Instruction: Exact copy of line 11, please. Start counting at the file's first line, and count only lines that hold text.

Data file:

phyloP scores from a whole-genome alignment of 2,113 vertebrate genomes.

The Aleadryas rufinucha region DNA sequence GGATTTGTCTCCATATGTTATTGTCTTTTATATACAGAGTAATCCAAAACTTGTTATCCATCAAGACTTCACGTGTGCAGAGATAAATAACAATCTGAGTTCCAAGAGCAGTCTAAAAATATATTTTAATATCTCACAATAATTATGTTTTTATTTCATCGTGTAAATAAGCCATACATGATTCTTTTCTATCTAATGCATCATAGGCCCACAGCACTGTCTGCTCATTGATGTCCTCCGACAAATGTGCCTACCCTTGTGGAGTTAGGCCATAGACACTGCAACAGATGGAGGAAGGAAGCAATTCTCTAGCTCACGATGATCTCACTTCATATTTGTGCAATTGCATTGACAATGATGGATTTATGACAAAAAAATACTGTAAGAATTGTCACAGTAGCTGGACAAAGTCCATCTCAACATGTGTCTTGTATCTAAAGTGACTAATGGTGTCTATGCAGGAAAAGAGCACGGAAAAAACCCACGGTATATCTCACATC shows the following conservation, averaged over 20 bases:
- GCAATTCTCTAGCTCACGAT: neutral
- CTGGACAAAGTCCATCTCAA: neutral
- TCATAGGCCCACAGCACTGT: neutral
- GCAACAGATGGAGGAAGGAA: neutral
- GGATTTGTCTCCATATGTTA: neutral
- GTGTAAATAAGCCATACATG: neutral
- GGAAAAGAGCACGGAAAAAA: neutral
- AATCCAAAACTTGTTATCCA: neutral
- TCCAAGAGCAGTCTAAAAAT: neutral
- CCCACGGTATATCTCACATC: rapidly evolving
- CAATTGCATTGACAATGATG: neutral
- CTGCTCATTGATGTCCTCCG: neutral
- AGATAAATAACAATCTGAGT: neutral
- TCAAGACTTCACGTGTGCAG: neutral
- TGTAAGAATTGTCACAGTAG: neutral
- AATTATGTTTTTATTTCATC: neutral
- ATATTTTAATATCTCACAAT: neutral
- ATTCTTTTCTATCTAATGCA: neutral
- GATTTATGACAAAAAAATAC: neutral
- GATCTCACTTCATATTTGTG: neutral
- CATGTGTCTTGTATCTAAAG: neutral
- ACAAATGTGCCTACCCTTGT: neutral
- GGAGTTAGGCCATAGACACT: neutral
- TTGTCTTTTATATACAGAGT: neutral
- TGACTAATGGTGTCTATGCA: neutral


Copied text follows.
- TCCAAGAGCAGTCTAAAAAT: neutral